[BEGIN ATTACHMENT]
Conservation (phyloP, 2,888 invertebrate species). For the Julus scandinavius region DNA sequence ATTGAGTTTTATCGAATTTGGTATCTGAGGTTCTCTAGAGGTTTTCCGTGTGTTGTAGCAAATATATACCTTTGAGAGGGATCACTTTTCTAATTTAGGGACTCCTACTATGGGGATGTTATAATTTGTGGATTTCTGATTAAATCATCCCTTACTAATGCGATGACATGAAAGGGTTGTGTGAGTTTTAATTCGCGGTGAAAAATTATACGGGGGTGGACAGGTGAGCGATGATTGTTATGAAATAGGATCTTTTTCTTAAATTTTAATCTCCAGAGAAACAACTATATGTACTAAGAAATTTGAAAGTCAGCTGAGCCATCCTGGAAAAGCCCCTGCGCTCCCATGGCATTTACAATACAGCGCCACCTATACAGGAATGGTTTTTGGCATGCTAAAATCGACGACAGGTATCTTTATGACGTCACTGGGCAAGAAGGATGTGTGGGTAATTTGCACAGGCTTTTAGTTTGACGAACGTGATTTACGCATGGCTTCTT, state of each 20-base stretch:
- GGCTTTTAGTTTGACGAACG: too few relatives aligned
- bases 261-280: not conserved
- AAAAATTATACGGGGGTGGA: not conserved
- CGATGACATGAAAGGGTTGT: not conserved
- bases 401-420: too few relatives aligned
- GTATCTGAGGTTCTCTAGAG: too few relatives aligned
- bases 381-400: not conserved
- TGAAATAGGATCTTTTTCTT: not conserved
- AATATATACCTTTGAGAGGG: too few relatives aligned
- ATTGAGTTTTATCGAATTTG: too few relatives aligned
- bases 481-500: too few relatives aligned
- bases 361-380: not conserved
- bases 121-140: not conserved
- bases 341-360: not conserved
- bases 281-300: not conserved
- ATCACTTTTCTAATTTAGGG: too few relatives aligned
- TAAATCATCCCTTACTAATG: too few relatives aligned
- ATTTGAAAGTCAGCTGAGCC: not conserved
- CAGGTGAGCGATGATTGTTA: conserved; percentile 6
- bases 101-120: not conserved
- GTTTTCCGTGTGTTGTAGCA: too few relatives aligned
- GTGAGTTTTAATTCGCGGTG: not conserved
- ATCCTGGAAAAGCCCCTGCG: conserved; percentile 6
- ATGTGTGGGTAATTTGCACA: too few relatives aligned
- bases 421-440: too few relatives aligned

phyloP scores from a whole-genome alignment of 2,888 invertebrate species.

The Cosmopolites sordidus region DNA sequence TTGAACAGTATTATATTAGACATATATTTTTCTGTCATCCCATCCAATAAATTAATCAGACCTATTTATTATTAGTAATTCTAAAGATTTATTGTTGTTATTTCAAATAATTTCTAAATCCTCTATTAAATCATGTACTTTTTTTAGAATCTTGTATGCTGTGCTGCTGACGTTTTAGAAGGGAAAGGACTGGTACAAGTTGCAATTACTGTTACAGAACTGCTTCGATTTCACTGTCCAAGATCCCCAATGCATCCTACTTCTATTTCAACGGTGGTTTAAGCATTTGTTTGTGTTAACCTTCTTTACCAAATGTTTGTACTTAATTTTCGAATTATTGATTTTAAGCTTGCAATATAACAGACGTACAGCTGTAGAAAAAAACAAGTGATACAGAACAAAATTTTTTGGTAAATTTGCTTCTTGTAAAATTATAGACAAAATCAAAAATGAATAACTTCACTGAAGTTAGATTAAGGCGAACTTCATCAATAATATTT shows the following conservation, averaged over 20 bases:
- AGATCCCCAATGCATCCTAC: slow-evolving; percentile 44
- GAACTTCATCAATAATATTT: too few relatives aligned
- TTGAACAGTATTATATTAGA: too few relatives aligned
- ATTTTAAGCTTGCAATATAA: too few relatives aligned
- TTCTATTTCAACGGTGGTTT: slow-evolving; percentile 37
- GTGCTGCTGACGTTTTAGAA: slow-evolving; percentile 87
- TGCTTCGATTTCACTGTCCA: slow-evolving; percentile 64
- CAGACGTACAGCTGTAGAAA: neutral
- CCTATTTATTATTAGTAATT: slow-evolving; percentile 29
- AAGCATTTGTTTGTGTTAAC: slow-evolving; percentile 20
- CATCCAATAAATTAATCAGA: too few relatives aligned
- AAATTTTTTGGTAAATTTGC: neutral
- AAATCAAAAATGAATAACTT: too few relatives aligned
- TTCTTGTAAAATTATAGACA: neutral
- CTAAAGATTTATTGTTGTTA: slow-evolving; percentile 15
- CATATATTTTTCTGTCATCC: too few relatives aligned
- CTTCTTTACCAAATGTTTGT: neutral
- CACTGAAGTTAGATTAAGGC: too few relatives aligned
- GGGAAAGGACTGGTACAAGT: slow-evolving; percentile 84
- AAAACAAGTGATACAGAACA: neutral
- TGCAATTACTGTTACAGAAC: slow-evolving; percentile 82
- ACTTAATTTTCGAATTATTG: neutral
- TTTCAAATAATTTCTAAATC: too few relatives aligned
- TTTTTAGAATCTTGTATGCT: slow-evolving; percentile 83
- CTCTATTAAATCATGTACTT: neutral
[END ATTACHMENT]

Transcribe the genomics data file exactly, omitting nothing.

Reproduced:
Conservation (phyloP, 2,888 invertebrate species). For the Julus scandinavius region DNA sequence ATTGAGTTTTATCGAATTTGGTATCTGAGGTTCTCTAGAGGTTTTCCGTGTGTTGTAGCAAATATATACCTTTGAGAGGGATCACTTTTCTAATTTAGGGACTCCTACTATGGGGATGTTATAATTTGTGGATTTCTGATTAAATCATCCCTTACTAATGCGATGACATGAAAGGGTTGTGTGAGTTTTAATTCGCGGTGAAAAATTATACGGGGGTGGACAGGTGAGCGATGATTGTTATGAAATAGGATCTTTTTCTTAAATTTTAATCTCCAGAGAAACAACTATATGTACTAAGAAATTTGAAAGTCAGCTGAGCCATCCTGGAAAAGCCCCTGCGCTCCCATGGCATTTACAATACAGCGCCACCTATACAGGAATGGTTTTTGGCATGCTAAAATCGACGACAGGTATCTTTATGACGTCACTGGGCAAGAAGGATGTGTGGGTAATTTGCACAGGCTTTTAGTTTGACGAACGTGATTTACGCATGGCTTCTT, state of each 20-base stretch:
- GGCTTTTAGTTTGACGAACG: too few relatives aligned
- bases 261-280: not conserved
- AAAAATTATACGGGGGTGGA: not conserved
- CGATGACATGAAAGGGTTGT: not conserved
- bases 401-420: too few relatives aligned
- GTATCTGAGGTTCTCTAGAG: too few relatives aligned
- bases 381-400: not conserved
- TGAAATAGGATCTTTTTCTT: not conserved
- AATATATACCTTTGAGAGGG: too few relatives aligned
- ATTGAGTTTTATCGAATTTG: too few relatives aligned
- bases 481-500: too few relatives aligned
- bases 361-380: not conserved
- bases 121-140: not conserved
- bases 341-360: not conserved
- bases 281-300: not conserved
- ATCACTTTTCTAATTTAGGG: too few relatives aligned
- TAAATCATCCCTTACTAATG: too few relatives aligned
- ATTTGAAAGTCAGCTGAGCC: not conserved
- CAGGTGAGCGATGATTGTTA: conserved; percentile 6
- bases 101-120: not conserved
- GTTTTCCGTGTGTTGTAGCA: too few relatives aligned
- GTGAGTTTTAATTCGCGGTG: not conserved
- ATCCTGGAAAAGCCCCTGCG: conserved; percentile 6
- ATGTGTGGGTAATTTGCACA: too few relatives aligned
- bases 421-440: too few relatives aligned

phyloP scores from a whole-genome alignment of 2,888 invertebrate species.

The Cosmopolites sordidus region DNA sequence TTGAACAGTATTATATTAGACATATATTTTTCTGTCATCCCATCCAATAAATTAATCAGACCTATTTATTATTAGTAATTCTAAAGATTTATTGTTGTTATTTCAAATAATTTCTAAATCCTCTATTAAATCATGTACTTTTTTTAGAATCTTGTATGCTGTGCTGCTGACGTTTTAGAAGGGAAAGGACTGGTACAAGTTGCAATTACTGTTACAGAACTGCTTCGATTTCACTGTCCAAGATCCCCAATGCATCCTACTTCTATTTCAACGGTGGTTTAAGCATTTGTTTGTGTTAACCTTCTTTACCAAATGTTTGTACTTAATTTTCGAATTATTGATTTTAAGCTTGCAATATAACAGACGTACAGCTGTAGAAAAAAACAAGTGATACAGAACAAAATTTTTTGGTAAATTTGCTTCTTGTAAAATTATAGACAAAATCAAAAATGAATAACTTCACTGAAGTTAGATTAAGGCGAACTTCATCAATAATATTT shows the following conservation, averaged over 20 bases:
- AGATCCCCAATGCATCCTAC: slow-evolving; percentile 44
- GAACTTCATCAATAATATTT: too few relatives aligned
- TTGAACAGTATTATATTAGA: too few relatives aligned
- ATTTTAAGCTTGCAATATAA: too few relatives aligned
- TTCTATTTCAACGGTGGTTT: slow-evolving; percentile 37
- GTGCTGCTGACGTTTTAGAA: slow-evolving; percentile 87
- TGCTTCGATTTCACTGTCCA: slow-evolving; percentile 64
- CAGACGTACAGCTGTAGAAA: neutral
- CCTATTTATTATTAGTAATT: slow-evolving; percentile 29
- AAGCATTTGTTTGTGTTAAC: slow-evolving; percentile 20
- CATCCAATAAATTAATCAGA: too few relatives aligned
- AAATTTTTTGGTAAATTTGC: neutral
- AAATCAAAAATGAATAACTT: too few relatives aligned
- TTCTTGTAAAATTATAGACA: neutral
- CTAAAGATTTATTGTTGTTA: slow-evolving; percentile 15
- CATATATTTTTCTGTCATCC: too few relatives aligned
- CTTCTTTACCAAATGTTTGT: neutral
- CACTGAAGTTAGATTAAGGC: too few relatives aligned
- GGGAAAGGACTGGTACAAGT: slow-evolving; percentile 84
- AAAACAAGTGATACAGAACA: neutral
- TGCAATTACTGTTACAGAAC: slow-evolving; percentile 82
- ACTTAATTTTCGAATTATTG: neutral
- TTTCAAATAATTTCTAAATC: too few relatives aligned
- TTTTTAGAATCTTGTATGCT: slow-evolving; percentile 83
- CTCTATTAAATCATGTACTT: neutral